Suddenly, Jessica sees Emily coming up the stairs. Jessica tries to keep her cool while Emily denies that she is Abigail, all the while she is stroking Jessica's feverish face. Jessica agrees to go with Emily for a cool swim in the lake, even though she's afraid of the water after being grabbed at the other day. As the two women sit at the end of the dock, Emily rubs suntan lotion on Jessica. Suddenly, Emily pushes Jessica into the water and jumps in after her. When Jessica panics, Emily apologizes for scaring her when all she wanted to do was have a little fun. Jessica wades towards shore and looks back to see that Emily has disappeared. She hears Emily's voice in her head and then sees her reddish-hair bobbing to the surface. When a pale white arm grabs her and tries to pull her underwater, Jessica fights to break loose and return to shore. She looks back at the water and watches Emily, pale and dressed in Abigail's wedding gown, rising slowly from the water and walking towards her, all the while silently saying, "Stay, Jessica, stay. Follow me."
When Emily reaches Jessica and tries to bite her neck, Jessica runs back to the house, locks herself in her room, and waits for Duncan to return. Hours pass, during which Jessica can hear Emily's voice whispering to her. When Duncan has not returned by 5:00 p.m., Jessica changes out of her swimming suit and hitches a ride into town. While Jessica is on her way to town, Woody returns from working the fields to find that the only one at home is Emily. Although Woody doesn't like how Emily has been playing Duncan, he readily submits when she comes on to him. He gets a bite in the neck for his reward.
When Jessica gets into town, she sees Duncan's car and asks about his whereabouts, but none of the men will admit to having seen him. Jessica notices that every man has cuts on his body and backs away...straight into the arms of Sam Dorker. She runs back toward the farm. When she can run no more, she collapses on the ground and lies there until it turns dark and she hears Duncan calling her name. Duncan drives her the rest of the way home, and they go upstairs to bed. Jessica notices a cut on Duncan's neck. Jessica tries to convince herself that it's only in her mind, but then she sees Emily brandishing a carving knife and leading the men from town. Jessica leaps from the bed and runs outside, knocking over Duncan's bass case to see the bloody body of the blonde girl come tumbling out.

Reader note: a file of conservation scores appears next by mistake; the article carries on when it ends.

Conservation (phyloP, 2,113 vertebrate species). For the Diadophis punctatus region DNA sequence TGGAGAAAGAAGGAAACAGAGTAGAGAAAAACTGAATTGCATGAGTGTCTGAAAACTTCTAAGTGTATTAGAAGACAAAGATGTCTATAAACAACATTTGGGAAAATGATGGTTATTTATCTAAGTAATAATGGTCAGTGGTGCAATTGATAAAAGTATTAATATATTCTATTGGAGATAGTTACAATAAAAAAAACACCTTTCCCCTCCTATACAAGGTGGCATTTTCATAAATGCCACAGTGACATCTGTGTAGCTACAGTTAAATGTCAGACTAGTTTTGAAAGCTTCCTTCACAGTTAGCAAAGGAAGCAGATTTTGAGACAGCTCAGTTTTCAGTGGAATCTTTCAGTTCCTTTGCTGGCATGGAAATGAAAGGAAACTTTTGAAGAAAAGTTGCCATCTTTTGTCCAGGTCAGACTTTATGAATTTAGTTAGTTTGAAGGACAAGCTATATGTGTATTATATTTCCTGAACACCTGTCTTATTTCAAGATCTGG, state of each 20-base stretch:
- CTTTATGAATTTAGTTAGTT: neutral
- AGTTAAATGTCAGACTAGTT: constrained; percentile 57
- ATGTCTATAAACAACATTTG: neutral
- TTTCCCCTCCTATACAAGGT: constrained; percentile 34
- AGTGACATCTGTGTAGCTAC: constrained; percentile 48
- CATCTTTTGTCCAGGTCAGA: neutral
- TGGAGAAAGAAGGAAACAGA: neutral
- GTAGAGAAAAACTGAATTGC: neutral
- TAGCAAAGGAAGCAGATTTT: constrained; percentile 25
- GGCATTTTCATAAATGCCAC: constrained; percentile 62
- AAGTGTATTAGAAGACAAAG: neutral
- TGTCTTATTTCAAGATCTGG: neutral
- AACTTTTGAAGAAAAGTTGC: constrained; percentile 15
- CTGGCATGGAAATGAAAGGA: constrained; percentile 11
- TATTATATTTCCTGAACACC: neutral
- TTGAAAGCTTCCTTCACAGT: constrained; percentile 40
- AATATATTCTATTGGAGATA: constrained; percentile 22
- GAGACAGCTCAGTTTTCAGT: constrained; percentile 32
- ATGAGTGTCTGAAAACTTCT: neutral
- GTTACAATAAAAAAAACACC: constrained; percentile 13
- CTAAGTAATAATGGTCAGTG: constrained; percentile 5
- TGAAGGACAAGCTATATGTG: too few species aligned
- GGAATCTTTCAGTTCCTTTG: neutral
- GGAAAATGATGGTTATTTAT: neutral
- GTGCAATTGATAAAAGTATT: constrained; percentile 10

Jessica runs through the fields and comes across Woody on a tractor sprayer but when she gets closer, she sees Woody lying on the seat, his neck cut and bloody. At daybreak Jessica makes it to the ferry and tries to board, but the ferryman tells her, "The ferry isn't running for you." Jessica jumps into a nearby rowboat and paddles out into the lake. When a hand reaches into the boat from the water. She stabs the person in the back several times with a long pick. As the body floats away, pale and bloody, she sees that it is Duncan. Back on the shore, Emily/Abigail and the men from town can be seen watching her.
"I sit here, and I can't believe that it happened," Jessica says to herself in voice over, "and yet I have to believe it. Nightmares or dreams? Madness or sanity? I don't know which is which."
Production and Style
Mariclare Costello was so loath to perform the scene in which her character kills Jessica's pet mole (which was actually played by a mouse) that she hid on the set when it was time to shoot.
When Costello sings a folk song in Jessica's kitchen, the director and producers considered dubbing her voice with that of a professional singer. However, they later decided to keep Costello's voice as it was recorded.
The film was released on VHS and Beta by Paramount in 1984. It was released on DVD in August 2006 from Paramount Pictures, its original distributor.
- Greenspun, Roger (August 28, 1971). "Let s Scare Jessica to Death (1971) Screen: Hippie Vampire:' Let's Scare Jessica to Death' Arrives". The New York Times.
- Soares, Andre (August 27, 2013). "Chicago Critics’ Scariest Films". Alt Film Guide.
- "Remembering Jessica: An Interview with Mariclare Costello - July 2011". The Terror Trap.
- "Let's Scare Jessica to Death". Rotten Tomatoes. Retrieved 14 August 2012.
- Firsching, Robert. "Let's Scare Jessica to Death (1971) - Trailers, Reviews, Synopsis, Showtimes and Cast - AllMovie". AllMovie. Retrieved 14 August 2012.